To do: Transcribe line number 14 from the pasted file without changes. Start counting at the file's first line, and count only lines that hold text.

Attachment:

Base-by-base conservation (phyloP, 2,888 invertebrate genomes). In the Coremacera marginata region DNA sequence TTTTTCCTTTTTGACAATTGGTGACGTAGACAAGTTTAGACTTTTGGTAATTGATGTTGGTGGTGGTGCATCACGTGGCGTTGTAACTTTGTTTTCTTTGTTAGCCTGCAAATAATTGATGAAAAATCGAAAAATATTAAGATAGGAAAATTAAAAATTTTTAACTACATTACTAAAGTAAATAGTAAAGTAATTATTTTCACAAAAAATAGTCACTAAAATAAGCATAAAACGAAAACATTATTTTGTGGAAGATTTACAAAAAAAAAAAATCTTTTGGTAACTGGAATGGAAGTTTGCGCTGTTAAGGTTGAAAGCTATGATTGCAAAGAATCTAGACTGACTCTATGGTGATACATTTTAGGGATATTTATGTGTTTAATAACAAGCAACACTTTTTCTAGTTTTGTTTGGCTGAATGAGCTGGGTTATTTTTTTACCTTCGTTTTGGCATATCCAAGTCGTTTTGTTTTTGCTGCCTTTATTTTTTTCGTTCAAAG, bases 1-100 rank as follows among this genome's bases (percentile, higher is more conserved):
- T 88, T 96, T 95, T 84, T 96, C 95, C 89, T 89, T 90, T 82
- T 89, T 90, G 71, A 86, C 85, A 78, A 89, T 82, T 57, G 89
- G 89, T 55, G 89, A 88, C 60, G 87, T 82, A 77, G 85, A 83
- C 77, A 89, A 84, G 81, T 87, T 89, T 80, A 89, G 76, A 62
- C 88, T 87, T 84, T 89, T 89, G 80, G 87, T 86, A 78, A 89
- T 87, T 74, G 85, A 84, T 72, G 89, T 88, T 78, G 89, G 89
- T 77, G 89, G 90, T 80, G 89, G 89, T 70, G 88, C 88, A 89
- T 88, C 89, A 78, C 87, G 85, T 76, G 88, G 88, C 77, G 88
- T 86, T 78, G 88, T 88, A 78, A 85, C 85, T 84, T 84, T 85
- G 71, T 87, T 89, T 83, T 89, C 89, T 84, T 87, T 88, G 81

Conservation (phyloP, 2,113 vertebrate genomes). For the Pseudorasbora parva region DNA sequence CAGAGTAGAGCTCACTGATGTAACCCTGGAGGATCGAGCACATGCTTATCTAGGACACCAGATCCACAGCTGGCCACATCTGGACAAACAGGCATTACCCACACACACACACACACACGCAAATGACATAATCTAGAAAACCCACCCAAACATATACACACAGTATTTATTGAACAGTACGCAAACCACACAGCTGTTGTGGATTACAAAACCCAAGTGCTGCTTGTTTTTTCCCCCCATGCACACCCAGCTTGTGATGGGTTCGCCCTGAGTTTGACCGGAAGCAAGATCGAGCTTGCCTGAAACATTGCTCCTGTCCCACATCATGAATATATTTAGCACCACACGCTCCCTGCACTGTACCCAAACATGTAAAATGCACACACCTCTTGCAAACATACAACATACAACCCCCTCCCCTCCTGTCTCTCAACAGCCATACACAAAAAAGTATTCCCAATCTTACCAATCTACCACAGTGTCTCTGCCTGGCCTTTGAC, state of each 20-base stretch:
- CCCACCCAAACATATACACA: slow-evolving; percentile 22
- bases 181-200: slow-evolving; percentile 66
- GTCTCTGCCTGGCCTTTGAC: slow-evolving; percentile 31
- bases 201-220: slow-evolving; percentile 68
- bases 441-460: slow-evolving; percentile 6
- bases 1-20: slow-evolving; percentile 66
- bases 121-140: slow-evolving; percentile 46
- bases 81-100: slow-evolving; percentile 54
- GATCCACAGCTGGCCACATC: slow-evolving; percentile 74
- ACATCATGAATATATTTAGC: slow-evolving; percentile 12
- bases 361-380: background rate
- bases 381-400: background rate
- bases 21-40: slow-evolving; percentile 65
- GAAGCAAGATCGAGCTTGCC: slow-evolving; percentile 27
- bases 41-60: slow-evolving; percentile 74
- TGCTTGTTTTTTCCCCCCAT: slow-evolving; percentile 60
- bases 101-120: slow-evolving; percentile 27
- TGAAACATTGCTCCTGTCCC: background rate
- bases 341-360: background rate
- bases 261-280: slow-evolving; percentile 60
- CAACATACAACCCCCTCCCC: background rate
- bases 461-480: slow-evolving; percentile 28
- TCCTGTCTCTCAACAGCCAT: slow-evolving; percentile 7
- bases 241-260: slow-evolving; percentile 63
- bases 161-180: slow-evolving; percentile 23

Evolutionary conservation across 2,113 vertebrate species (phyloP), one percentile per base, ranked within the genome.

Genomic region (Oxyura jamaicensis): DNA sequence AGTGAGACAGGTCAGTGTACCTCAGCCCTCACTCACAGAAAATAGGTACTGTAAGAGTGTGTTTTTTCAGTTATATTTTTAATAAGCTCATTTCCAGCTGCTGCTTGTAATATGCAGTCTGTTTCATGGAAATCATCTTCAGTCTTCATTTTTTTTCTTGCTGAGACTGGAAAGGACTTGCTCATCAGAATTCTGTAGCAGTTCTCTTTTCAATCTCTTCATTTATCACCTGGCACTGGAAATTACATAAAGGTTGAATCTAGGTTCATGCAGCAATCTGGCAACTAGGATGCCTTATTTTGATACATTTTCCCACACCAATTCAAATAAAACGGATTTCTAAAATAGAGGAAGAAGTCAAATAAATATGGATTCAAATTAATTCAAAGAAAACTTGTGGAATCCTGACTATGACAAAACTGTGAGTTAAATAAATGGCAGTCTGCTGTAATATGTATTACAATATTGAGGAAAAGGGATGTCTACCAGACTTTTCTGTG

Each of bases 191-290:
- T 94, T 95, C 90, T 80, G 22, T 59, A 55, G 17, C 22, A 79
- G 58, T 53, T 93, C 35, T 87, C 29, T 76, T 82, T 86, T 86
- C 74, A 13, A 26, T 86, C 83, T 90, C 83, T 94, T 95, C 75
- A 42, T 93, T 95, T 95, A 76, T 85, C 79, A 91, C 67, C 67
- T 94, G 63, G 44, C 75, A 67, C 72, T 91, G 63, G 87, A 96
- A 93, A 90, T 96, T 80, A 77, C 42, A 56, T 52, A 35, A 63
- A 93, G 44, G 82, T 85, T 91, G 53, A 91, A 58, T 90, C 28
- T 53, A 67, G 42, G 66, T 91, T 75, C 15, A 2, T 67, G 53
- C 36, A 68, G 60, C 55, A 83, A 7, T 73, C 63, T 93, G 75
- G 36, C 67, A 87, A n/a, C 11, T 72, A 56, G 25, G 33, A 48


- bases 181-200: slow-evolving; percentile 66